Who besides you is suggesting anything close to such a cost difference?
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Old 01-16-15, 03:50 PM
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Originally Posted by Black wallnut View Post
Who besides you is suggesting anything close to such a cost difference?
So, after all, you agree that the value of the bike effects how much should be spent on a replacement wheel. Now we can explore how much cost difference is reasonable.
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Old 01-16-15, 04:39 PM
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Originally Posted by CliffordK View Post
I suppose you could argue that if one buys a cheap wheel with cheap cones, one would end up with the same problem in another 3000 miles. Whereas a quality wheel may last significantly longer provided it isn't abused too much.

At the same time, if the replacement bike is $200, one would get the wheel, two brand new tires, everything (mostly) working, new chain, new freewheel, brake pads, etc. I.E. Start fresh with all the wear items.

If the original bike hasn't been maintained, then replacing the common wear items may cost quite a bit, at least if done at shop rates.

Thinking of quality, I took apart one of my Mongoose wheels a few days ago. It appears to have black paint on the bearing races. No doubt the paint wears quickly, leaving debris in the grease and a greater gap for the cone adjustment. The races still seem intact, but pitting has already begun on the cones.
Perhaps I need to restate what I am saying. $200 is not an unreasonable cost for a wheel and there are many that are much more. There are even times when a $200 wheel is the right wheel for a budget bike and rider. This wheelset would be appropriate for this bike for some riders who have to race what they have but can spare the cash for a higher level wheelset. It is also quite likely that a rider can buy the bike as last years model discounted so far that the wheelset costs more than the bike. Ideal maybe not.

Sure he might be able to buy another cheap bike for the smae price as a wheel but a year from now he'd be at the same point. FWIW I have about 4K miles on my Schwinn and the chain and brakes are oem. Tires and wheels plus upgrade to cassette have been the wear items I've replaced. It shifts just fine still. I don't ride it much anymore. Much prefer my Roubiax and Crux. @CliffordK you are jumping to conclusions about the condition of the OP's bike, you could be right, you could be wrong. Several others seem real quick to throw an unknown LBS under the bus and @AnkleWork seems to want to argue with an absurd question and then troll like off topic derailing reply. I'm offering an alternative possible view that is also a guess but could be the why the OP was given the quote he was.
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Old 01-16-15, 04:41 PM
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Originally Posted by AnkleWork View Post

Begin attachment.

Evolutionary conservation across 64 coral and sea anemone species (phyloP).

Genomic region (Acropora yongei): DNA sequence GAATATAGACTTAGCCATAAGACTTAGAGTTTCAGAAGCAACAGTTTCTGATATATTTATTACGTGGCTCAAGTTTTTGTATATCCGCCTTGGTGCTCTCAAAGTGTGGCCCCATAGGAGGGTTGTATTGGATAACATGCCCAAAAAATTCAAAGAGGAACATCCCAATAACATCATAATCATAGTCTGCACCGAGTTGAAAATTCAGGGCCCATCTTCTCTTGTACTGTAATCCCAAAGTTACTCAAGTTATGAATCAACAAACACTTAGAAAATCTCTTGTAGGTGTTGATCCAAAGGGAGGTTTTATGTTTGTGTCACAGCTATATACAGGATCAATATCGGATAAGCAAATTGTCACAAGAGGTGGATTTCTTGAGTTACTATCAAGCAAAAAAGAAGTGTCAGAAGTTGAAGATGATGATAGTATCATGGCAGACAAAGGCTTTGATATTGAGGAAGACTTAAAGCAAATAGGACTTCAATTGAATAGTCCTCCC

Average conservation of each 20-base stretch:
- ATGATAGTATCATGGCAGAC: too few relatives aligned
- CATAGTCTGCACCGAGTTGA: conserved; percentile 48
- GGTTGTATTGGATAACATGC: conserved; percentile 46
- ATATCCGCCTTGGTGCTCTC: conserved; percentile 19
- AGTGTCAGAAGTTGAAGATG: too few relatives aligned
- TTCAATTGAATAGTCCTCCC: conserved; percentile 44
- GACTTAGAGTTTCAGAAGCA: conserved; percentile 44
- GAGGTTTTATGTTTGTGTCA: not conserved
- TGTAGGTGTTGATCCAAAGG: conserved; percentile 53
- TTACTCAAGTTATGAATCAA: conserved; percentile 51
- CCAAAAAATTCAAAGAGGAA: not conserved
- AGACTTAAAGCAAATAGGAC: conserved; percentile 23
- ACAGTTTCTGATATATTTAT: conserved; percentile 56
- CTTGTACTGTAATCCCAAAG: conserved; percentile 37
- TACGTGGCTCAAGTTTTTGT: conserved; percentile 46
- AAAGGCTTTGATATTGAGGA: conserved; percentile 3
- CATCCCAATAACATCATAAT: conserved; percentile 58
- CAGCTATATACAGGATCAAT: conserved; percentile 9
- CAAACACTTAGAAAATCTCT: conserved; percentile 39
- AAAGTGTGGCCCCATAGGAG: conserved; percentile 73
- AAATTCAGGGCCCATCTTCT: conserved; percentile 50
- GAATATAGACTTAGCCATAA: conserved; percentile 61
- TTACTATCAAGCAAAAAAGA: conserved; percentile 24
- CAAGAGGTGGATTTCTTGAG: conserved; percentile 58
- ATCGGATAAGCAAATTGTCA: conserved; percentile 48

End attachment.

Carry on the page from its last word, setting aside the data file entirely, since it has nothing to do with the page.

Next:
So, after all, you agree that the value of the bike effects how much should be spent on a replacement wheel. Now we can explore how much cost difference is reasonable.
There are a multitude of factors affecting the decision.

I've rebuilt or parted out a few thrift store specials. It always burns me to spend $5 on a bike and $20 on a replacement tire. But the $5 bike won't go anywhere without the tire, unless I snag another bike just for the tires.

One can buy good used 26" MTB wheels for $5 with a bit of judicious shopping, but most of them need a bit of tuning up if the OP is willing to learn. And they will last a good long time with proper maintenance.

A $50 new wheel (plus shipping?) may suffer from the same problems the OP had if not maintained.

A $200 wheel might be built better, better rim, better hub, better cones or sealed bearings, etc. So it might not be bad for someone that puts a lot of miles on the bike.

I'm not sure iif the OP mentioned his weight and riding style, but a more expensive wheel might also have less of a chance of bending the axle if that is an issue.
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Old 01-16-15, 04:48 PM
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Originally Posted by Black wallnut View Post
Perhaps I need to restate what I am saying. $200 is not an unreasonable cost for a wheel and there are many that are much more. There are even times when a $200 wheel is the right wheel for a budget bike and rider. This wheelset would be appropriate for this bike
But, that wheel set is NOT appropriate for This Bike

Although, as I've mentioned, there are arguments for a wheel that wouldn't suffer the same problems as the last one.
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Old 01-16-15, 05:09 PM
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Yes, that is what I'm saying. $60 for a rim, $30 for spokes, $30 for hub, $40 to build it, rim tape and if changing from a freewheel to a cassette you are right close to $200 for a wheel that will out last the bike.
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Old 01-16-15, 06:56 PM
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Originally Posted by Black wallnut View Post
Yes, that is what I'm saying. $60 for a rim, $30 for spokes, $30 for hub, $40 to build it, rim tape and if changing from a freewheel to a cassette you are right close to $200 for a wheel that will out last the bike.
You don't like my example, OK let's go with yours. The bike in question frequently sold for less than $170, has over 3,000 miles, reportedly has very low durability and quality (even for a bike in that class), and is now worth little more than scrap. Do you consider it reasonable to spend $200 to replace its rear wheel?